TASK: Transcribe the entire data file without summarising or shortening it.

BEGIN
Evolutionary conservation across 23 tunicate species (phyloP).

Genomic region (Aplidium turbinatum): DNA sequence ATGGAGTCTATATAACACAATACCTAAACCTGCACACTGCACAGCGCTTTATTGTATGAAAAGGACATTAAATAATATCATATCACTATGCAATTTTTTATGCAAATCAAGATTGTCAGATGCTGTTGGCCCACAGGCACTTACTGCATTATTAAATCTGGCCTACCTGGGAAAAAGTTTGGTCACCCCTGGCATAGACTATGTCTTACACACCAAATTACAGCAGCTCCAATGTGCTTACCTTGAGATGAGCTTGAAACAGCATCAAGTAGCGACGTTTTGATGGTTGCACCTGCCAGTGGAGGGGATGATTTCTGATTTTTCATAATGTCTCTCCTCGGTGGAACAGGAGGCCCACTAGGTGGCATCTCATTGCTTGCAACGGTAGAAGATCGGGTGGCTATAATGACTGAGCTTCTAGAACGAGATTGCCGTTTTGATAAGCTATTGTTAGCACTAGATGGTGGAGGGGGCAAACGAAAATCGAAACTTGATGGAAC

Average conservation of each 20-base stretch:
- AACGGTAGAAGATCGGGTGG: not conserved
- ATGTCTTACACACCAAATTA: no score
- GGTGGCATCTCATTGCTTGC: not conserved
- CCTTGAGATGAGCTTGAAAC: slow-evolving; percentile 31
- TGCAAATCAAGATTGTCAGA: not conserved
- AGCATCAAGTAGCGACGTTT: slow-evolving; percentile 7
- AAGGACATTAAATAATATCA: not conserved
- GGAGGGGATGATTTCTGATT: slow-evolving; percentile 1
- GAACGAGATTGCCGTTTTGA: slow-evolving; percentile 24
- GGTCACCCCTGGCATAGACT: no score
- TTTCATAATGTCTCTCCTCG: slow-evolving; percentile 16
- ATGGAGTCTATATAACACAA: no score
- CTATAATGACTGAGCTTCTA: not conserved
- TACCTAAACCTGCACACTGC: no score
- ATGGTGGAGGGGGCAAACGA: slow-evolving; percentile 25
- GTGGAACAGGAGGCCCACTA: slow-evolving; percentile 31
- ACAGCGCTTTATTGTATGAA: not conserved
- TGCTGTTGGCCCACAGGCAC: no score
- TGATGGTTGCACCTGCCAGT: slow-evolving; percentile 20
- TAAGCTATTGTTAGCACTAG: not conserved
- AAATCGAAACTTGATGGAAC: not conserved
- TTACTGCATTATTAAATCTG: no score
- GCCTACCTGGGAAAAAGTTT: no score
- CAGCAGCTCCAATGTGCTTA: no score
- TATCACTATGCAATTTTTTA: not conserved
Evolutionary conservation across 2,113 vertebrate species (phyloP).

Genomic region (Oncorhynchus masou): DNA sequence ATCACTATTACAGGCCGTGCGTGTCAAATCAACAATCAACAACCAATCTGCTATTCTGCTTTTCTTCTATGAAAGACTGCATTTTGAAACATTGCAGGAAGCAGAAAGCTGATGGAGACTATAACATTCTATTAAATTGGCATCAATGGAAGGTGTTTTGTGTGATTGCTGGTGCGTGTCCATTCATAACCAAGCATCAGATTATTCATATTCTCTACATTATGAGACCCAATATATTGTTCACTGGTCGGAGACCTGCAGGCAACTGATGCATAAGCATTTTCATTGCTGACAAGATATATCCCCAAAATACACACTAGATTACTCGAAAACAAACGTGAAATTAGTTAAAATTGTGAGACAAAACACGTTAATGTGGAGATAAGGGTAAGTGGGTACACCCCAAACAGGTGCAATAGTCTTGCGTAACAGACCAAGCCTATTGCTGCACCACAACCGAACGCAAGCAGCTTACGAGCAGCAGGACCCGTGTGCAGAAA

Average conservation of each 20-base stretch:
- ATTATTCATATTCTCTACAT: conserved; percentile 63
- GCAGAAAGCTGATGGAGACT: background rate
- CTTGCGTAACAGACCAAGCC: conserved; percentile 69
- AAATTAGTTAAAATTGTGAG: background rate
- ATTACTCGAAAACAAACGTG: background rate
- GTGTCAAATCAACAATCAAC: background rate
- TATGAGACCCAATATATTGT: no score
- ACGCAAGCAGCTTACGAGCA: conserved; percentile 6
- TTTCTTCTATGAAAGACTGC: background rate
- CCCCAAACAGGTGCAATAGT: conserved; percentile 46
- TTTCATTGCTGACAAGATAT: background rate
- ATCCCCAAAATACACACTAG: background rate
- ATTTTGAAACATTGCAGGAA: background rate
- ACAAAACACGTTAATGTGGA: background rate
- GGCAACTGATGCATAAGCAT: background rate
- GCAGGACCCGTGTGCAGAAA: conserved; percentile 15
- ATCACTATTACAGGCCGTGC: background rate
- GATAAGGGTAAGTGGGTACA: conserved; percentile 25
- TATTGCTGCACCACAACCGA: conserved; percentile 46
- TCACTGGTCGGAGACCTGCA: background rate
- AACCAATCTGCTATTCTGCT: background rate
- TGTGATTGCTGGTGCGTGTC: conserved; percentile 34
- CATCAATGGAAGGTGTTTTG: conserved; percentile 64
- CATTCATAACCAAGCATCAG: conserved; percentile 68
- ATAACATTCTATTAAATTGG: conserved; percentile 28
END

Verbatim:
Evolutionary conservation across 23 tunicate species (phyloP).

Genomic region (Aplidium turbinatum): DNA sequence ATGGAGTCTATATAACACAATACCTAAACCTGCACACTGCACAGCGCTTTATTGTATGAAAAGGACATTAAATAATATCATATCACTATGCAATTTTTTATGCAAATCAAGATTGTCAGATGCTGTTGGCCCACAGGCACTTACTGCATTATTAAATCTGGCCTACCTGGGAAAAAGTTTGGTCACCCCTGGCATAGACTATGTCTTACACACCAAATTACAGCAGCTCCAATGTGCTTACCTTGAGATGAGCTTGAAACAGCATCAAGTAGCGACGTTTTGATGGTTGCACCTGCCAGTGGAGGGGATGATTTCTGATTTTTCATAATGTCTCTCCTCGGTGGAACAGGAGGCCCACTAGGTGGCATCTCATTGCTTGCAACGGTAGAAGATCGGGTGGCTATAATGACTGAGCTTCTAGAACGAGATTGCCGTTTTGATAAGCTATTGTTAGCACTAGATGGTGGAGGGGGCAAACGAAAATCGAAACTTGATGGAAC

Average conservation of each 20-base stretch:
- AACGGTAGAAGATCGGGTGG: not conserved
- ATGTCTTACACACCAAATTA: no score
- GGTGGCATCTCATTGCTTGC: not conserved
- CCTTGAGATGAGCTTGAAAC: slow-evolving; percentile 31
- TGCAAATCAAGATTGTCAGA: not conserved
- AGCATCAAGTAGCGACGTTT: slow-evolving; percentile 7
- AAGGACATTAAATAATATCA: not conserved
- GGAGGGGATGATTTCTGATT: slow-evolving; percentile 1
- GAACGAGATTGCCGTTTTGA: slow-evolving; percentile 24
- GGTCACCCCTGGCATAGACT: no score
- TTTCATAATGTCTCTCCTCG: slow-evolving; percentile 16
- ATGGAGTCTATATAACACAA: no score
- CTATAATGACTGAGCTTCTA: not conserved
- TACCTAAACCTGCACACTGC: no score
- ATGGTGGAGGGGGCAAACGA: slow-evolving; percentile 25
- GTGGAACAGGAGGCCCACTA: slow-evolving; percentile 31
- ACAGCGCTTTATTGTATGAA: not conserved
- TGCTGTTGGCCCACAGGCAC: no score
- TGATGGTTGCACCTGCCAGT: slow-evolving; percentile 20
- TAAGCTATTGTTAGCACTAG: not conserved
- AAATCGAAACTTGATGGAAC: not conserved
- TTACTGCATTATTAAATCTG: no score
- GCCTACCTGGGAAAAAGTTT: no score
- CAGCAGCTCCAATGTGCTTA: no score
- TATCACTATGCAATTTTTTA: not conserved
Evolutionary conservation across 2,113 vertebrate species (phyloP).

Genomic region (Oncorhynchus masou): DNA sequence ATCACTATTACAGGCCGTGCGTGTCAAATCAACAATCAACAACCAATCTGCTATTCTGCTTTTCTTCTATGAAAGACTGCATTTTGAAACATTGCAGGAAGCAGAAAGCTGATGGAGACTATAACATTCTATTAAATTGGCATCAATGGAAGGTGTTTTGTGTGATTGCTGGTGCGTGTCCATTCATAACCAAGCATCAGATTATTCATATTCTCTACATTATGAGACCCAATATATTGTTCACTGGTCGGAGACCTGCAGGCAACTGATGCATAAGCATTTTCATTGCTGACAAGATATATCCCCAAAATACACACTAGATTACTCGAAAACAAACGTGAAATTAGTTAAAATTGTGAGACAAAACACGTTAATGTGGAGATAAGGGTAAGTGGGTACACCCCAAACAGGTGCAATAGTCTTGCGTAACAGACCAAGCCTATTGCTGCACCACAACCGAACGCAAGCAGCTTACGAGCAGCAGGACCCGTGTGCAGAAA

Average conservation of each 20-base stretch:
- ATTATTCATATTCTCTACAT: conserved; percentile 63
- GCAGAAAGCTGATGGAGACT: background rate
- CTTGCGTAACAGACCAAGCC: conserved; percentile 69
- AAATTAGTTAAAATTGTGAG: background rate
- ATTACTCGAAAACAAACGTG: background rate
- GTGTCAAATCAACAATCAAC: background rate
- TATGAGACCCAATATATTGT: no score
- ACGCAAGCAGCTTACGAGCA: conserved; percentile 6
- TTTCTTCTATGAAAGACTGC: background rate
- CCCCAAACAGGTGCAATAGT: conserved; percentile 46
- TTTCATTGCTGACAAGATAT: background rate
- ATCCCCAAAATACACACTAG: background rate
- ATTTTGAAACATTGCAGGAA: background rate
- ACAAAACACGTTAATGTGGA: background rate
- GGCAACTGATGCATAAGCAT: background rate
- GCAGGACCCGTGTGCAGAAA: conserved; percentile 15
- ATCACTATTACAGGCCGTGC: background rate
- GATAAGGGTAAGTGGGTACA: conserved; percentile 25
- TATTGCTGCACCACAACCGA: conserved; percentile 46
- TCACTGGTCGGAGACCTGCA: background rate
- AACCAATCTGCTATTCTGCT: background rate
- TGTGATTGCTGGTGCGTGTC: conserved; percentile 34
- CATCAATGGAAGGTGTTTTG: conserved; percentile 64
- CATTCATAACCAAGCATCAG: conserved; percentile 68
- ATAACATTCTATTAAATTGG: conserved; percentile 28